salted caramel

Food trends come and go. Take the “cronut”, for example - a cross between a croissant and a doughnut, once said to be the next big thing from America. It made some waves but didn’t seem to really stick around for very long. Burgers and “gourmet” hot dogs have lasted a little longer, and wildly flavoured popcorns are definitely back in, for now.

Salted caramels, however, have been a traditional treat in French Brittany for years, and once the flavour combination hit the big time in American high-end ice cream parlours and coffee shops in 2009, it’s not looked back.

Most of us will be familiar with hot drinks combined with salted caramel – I’m certain the salted caramel latte will soon be making a reappearance on Christmas coffee menus. But you can also now enjoy salted caramel chocolates, cupcakes, brownies, cookies and cheesecakes, to name just a few ways to get your salted caramel fix. I once chanced upon a dessert menu offering a molten chocolate pudding with a liquid salted caramel centre, which in my book is the very definition of indulgence.

In order to replicate some of these taste sensations at home, I’ve been putting a homemade salted caramel sauce to the test. I couldn’t think of a better time of year to try this, as even the leaves in our garden have turned golden! It’s thoroughly enjoyable watching sugar melting in a pan and turning into a form of liquid gold – almost like kitchen alchemy. Adding the double (or heavy) cream just at the right moment transforms your caramel from a stained-glass tint into something with a slightly more subdued, comforting colour. And for that all-important pinch, I can’t recommend enough using a good-quality sea salt.

Once prepared and cooled, your salted caramel sauce can be stored in a sterilized jar ready to be used in all manner of creations. At a fraction of the cost, you can recreate your favourite salted caramel latte at home by steaming some milk and adding a shot of good espresso along with a teaspoon or two of the salted caramel sauce. Or, you could mix the sauce into a warming cup of hot chocolate complete with a shot of coffee to create a salted caramel mocha.

If you prefer something colder, you could use your salted caramel sauce to dress up an ice cream sundae or, better still, blend it with some vanilla ice-cream to make a salted caramel milkshake. You can see why I’ve enjoyed experimenting with salted caramel quite so much, and that’s before I’ve even started on the salted caramel martinis…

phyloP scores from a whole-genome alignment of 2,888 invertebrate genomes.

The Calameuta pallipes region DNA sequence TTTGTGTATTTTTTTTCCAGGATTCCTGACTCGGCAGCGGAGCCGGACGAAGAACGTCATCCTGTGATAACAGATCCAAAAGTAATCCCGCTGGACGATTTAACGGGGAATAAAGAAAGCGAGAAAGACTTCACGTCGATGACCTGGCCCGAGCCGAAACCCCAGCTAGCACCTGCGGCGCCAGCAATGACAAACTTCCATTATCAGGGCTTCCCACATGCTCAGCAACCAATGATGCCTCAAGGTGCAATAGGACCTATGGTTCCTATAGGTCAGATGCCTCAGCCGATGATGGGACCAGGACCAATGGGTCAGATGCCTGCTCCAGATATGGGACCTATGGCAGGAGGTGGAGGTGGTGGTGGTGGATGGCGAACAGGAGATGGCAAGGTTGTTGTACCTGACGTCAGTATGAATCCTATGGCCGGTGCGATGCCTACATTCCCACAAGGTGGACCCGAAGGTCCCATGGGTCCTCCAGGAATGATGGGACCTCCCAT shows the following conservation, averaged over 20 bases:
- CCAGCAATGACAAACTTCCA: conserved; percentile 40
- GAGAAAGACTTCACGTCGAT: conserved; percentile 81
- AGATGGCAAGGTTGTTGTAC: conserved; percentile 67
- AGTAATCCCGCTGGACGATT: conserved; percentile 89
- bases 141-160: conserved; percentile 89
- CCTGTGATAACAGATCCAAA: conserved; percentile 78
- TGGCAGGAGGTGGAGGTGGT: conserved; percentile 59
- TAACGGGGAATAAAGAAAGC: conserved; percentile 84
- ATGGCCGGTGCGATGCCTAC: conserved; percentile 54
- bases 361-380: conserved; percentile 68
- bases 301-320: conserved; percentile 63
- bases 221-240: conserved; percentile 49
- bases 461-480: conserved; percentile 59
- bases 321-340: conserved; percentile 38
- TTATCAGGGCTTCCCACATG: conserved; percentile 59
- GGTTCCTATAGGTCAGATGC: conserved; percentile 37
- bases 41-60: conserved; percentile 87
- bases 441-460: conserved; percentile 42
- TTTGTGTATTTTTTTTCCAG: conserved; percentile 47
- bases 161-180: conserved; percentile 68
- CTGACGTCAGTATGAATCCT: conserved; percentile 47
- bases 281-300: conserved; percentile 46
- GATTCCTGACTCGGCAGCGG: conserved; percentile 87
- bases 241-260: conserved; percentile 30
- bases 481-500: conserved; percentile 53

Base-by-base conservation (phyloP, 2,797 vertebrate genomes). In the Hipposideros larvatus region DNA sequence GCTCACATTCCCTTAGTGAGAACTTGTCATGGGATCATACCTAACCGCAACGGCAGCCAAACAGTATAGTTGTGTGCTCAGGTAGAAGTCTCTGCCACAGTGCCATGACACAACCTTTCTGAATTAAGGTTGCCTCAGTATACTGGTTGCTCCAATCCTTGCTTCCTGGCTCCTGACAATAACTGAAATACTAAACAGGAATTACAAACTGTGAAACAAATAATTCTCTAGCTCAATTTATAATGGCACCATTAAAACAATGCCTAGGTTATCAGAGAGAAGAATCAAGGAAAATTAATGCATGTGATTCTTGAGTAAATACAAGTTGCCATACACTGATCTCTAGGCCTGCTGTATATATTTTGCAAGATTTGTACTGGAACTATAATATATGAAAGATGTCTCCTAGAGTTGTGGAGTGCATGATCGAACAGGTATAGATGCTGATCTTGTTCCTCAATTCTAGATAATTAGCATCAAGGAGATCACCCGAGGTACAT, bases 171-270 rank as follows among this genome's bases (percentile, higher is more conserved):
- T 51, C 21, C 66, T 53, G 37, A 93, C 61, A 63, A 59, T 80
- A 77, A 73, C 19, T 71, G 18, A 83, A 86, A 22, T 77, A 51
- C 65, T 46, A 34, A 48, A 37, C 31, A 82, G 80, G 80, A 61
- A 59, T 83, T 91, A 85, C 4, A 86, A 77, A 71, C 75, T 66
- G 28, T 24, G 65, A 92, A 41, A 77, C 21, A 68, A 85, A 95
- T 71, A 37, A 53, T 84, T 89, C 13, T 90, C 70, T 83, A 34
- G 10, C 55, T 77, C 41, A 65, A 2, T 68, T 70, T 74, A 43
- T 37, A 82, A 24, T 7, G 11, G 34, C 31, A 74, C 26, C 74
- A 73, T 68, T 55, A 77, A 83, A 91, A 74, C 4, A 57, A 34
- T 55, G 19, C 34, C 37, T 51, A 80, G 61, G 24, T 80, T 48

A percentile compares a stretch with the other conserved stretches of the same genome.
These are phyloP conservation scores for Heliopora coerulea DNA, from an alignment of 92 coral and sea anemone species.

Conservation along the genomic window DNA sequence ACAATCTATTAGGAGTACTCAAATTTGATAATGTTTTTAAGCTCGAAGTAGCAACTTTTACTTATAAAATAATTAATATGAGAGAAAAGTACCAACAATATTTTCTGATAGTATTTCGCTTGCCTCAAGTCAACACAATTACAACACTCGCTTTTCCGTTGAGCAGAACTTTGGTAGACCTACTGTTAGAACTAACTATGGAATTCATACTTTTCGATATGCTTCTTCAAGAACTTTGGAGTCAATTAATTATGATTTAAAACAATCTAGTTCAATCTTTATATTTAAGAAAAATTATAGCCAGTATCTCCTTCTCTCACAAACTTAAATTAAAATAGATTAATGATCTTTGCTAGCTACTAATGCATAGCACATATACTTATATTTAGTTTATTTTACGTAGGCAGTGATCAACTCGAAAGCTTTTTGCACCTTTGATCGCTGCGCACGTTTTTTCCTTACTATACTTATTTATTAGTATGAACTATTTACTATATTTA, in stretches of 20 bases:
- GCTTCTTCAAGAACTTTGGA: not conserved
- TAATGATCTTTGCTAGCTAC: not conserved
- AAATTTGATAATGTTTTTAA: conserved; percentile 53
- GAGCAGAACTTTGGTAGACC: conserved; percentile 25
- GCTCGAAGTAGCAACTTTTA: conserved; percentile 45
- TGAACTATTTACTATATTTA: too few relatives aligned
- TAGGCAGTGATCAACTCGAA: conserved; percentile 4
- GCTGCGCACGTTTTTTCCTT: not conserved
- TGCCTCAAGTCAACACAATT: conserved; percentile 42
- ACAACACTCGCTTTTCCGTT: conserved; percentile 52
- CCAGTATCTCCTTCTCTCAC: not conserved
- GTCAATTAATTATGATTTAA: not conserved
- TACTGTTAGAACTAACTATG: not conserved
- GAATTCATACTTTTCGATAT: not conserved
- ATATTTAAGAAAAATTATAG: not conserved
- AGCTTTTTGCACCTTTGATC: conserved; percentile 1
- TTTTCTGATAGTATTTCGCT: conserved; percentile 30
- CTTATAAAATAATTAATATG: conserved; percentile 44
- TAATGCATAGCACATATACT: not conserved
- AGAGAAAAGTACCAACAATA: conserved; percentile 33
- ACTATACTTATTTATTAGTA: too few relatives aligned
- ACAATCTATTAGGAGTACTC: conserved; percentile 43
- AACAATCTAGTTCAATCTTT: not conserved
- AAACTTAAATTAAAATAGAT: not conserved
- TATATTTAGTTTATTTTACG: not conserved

Homemade salted caramel sauce recipe

salted caramel


  • 80ml water
  • 250g golden caster sugar (fair trade if possible)
  • 1 tsp vanilla bean extract
  • 120ml double (heavy) cream
  • 25g unsalted butter
  • Pinch good-quality sea salt


Put a medium, non-stick pan over a high heat and pour in the water. Carefully pour in the sugar and bring it to the boil. Cook for 3-4 minutes, or until the sugar starts to turn golden brown – you don’t need to stir but you can gently swirl the pan to make sure all the sugar melts.

salted caramel

Once the sugar has melted and bubbles form all over the surface, take the pan away from the heat. Mix the vanilla bean extract into the double cream and carefully pour it into the pan (be careful to avoid hot splashes). Whisk in the butter and add a good pinch of sea salt.

Leave the salted caramel to cool and transfer into a sterilized jar – it will keep in the fridge for up to two weeks.

To use the caramel sauce, either warm up slightly, adding a little water to thin if required, or simply spoon it into a hot liquid, such as milk.

Salted caramel drink ideas

To make a salted caramel steamer, spoon a couple of teaspoons of salted caramel sauce into some warm milk. Add a shot of espresso to make a salted caramel latte.

To make a salted caramel hot chocolate, add a few squares of good quality dark chocolate to some warm milk, stir in two teaspoons of caramel sauce. Add a shot of espresso to make a salted caramel mocha.

salted caramel

To make a salted caramel milkshake, blend two tablespoons of salted caramel sauce with two scoops of vanilla ice cream and a few ice cubes. Blend and top with a drizzle of salted caramel sauce.

To make a salted caramel martini, shake 50ml of vodka with two teaspoons of salted caramel sauce, then pour into a chilled martini glass.

salted caramel

For a quick, autumnal pudding, bake some Bramley apples and pour over some of your caramel sauce – or have a go at Jamie’s version stuffed with dried, spiced fruit.

For more indulgent recipes, check out Jamie’s new comfort food section here.

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  • Adriaan Stolk

    I’ve made this recipe many times and it’s never been runny for me, it just takes a while to boil it until the sugar turns brown and caramelises, a lot longer than 3-4 minutes anyway, I have made it in both a large frying pan and a medium pot, 80 ml isn’t that much water at all, but it does help to keep shaking the pan/pot while you’re slowly adding the sugar to make it all dissolve quicker, but after that it just needs to be shaken lightly every now and then until the sugar changes colour from white. I have the heat set at a medium-high heat or it would just take too long.